Kem Sokha Biography

(Former President of the 'Cambodia National Rescue Party')

Birthday: June 27, 1953 (Cancer)

Born In: Cambodia

Kem Sokha is Cambodia’s prominent human rights leader. Presently, he is a Member of Parliament and the Vice President of the National Assembly of Cambodia (lower house of the Parliament of Cambodia). Born in a poor family, he had a difficult childhood. He studied law from the Royal University of Law and Economics, Phnom Penh, Cambodia and thereafter took up employment with the Cambodian government. At that time, Cambodia was under Vietnamese occupation. Unhappy with the state of affairs of the government, he clandestinely supported the Freedom Fighters—a Cambodian group resisting the Vietnamese occupation. As a result, he came under government’s scrutiny and was forced to leave his job. In order to escape arrest, he went to study abroad on a scholarship. He returned back to Cambodia five years later after doing his Master of Science in Biochemistry from the Institute of Chemical Technology in Prague, Czech Republic. Eventually, he entered politics and traveled through various parties and organizations before forming a new political party, Human Rights Party in 2007. Through this venture, he worked rigorously for human rights issues and organized public forums throughout Cambodia. In 2012, Human Rights Party merged with the Sam Rainsy Party to form the Cambodia National Rescue Party. He is known for his strong advocacy for respect of human rights
Quick Facts

Age: 70 Years, 70 Year Old Males


Spouse/Ex-: Te Chanmono

children: Kem Monovithya Kem Samathida

Political Leaders Political Activists

Founder/Co-Founder: Human Rights Party

More Facts

education: University of Chemistry and Technology, Prague, Royal University of Law and Economics

Childhood & Early Life
Kem Sokha was born on June 27, 1953, in Tram Kak, Takeo, Cambodia, in an underprivileged family.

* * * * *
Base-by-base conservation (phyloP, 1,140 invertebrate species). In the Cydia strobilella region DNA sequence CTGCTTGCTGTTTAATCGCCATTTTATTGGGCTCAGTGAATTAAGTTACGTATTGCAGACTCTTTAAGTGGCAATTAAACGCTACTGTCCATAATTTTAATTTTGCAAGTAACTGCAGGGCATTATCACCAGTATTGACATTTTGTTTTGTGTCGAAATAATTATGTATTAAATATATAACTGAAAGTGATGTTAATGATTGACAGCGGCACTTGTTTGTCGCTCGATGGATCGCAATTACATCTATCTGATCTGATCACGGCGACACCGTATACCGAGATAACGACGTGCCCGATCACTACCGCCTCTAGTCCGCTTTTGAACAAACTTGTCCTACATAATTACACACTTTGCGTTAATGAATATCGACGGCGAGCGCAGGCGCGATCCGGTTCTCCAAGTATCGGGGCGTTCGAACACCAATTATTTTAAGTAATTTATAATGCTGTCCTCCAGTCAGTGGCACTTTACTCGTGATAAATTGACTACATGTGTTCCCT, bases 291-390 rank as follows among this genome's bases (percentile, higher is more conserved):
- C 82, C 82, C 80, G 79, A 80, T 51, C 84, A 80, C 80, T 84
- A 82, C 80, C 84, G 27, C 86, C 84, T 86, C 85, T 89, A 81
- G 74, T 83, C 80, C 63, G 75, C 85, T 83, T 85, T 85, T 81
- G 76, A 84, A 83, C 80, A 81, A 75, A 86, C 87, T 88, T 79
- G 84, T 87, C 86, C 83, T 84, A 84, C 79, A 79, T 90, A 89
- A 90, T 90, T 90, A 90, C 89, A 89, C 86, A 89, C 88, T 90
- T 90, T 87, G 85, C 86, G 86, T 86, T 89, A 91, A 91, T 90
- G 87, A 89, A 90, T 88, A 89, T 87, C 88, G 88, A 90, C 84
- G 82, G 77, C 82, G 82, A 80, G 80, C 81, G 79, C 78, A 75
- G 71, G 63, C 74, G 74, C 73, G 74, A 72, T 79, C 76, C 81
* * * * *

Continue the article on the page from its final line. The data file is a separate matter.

In 1973, after completing his school education, he came to Phnom Penh to study law from the Royal University of Law and Economics. Since he did not have enough money, he used to stay in a pagoda.
In 1975, Cambodia came under Khmer Rouge regime. Like millions others, Kem Sokha too became a victim of the Khmer Rouge regime; he lost his father and brother.
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In 1979, when Khmer Rouge rule ended and Cambodia came under Vietnamese occupation, Kem Sokha became the District Deputy Chief in Phnom Penh.
Not really satisfied with the way his country was being governed, he secretly started supporting the Freedom Fighters—a Cambodian group resisting the Vietnamese occupation.
He resigned from his job and joined a non-political humanitarian organization, when the government got suspicious of his activities.
He was later advised by his well wisher to leave the country, on the pretext of studying abroad on a scholarship, in order to evade possible arrest.
In 1981, he went to the Institute of Chemical Technology, Prague, Czech Republic, from where he graduated with a Master of Science degree in biochemistry in 1986.
Upon his return in 1986, he joined the Ministry of Industry; however, he wasn’t given any significant position due to his previous connections with the Freedom Fighters.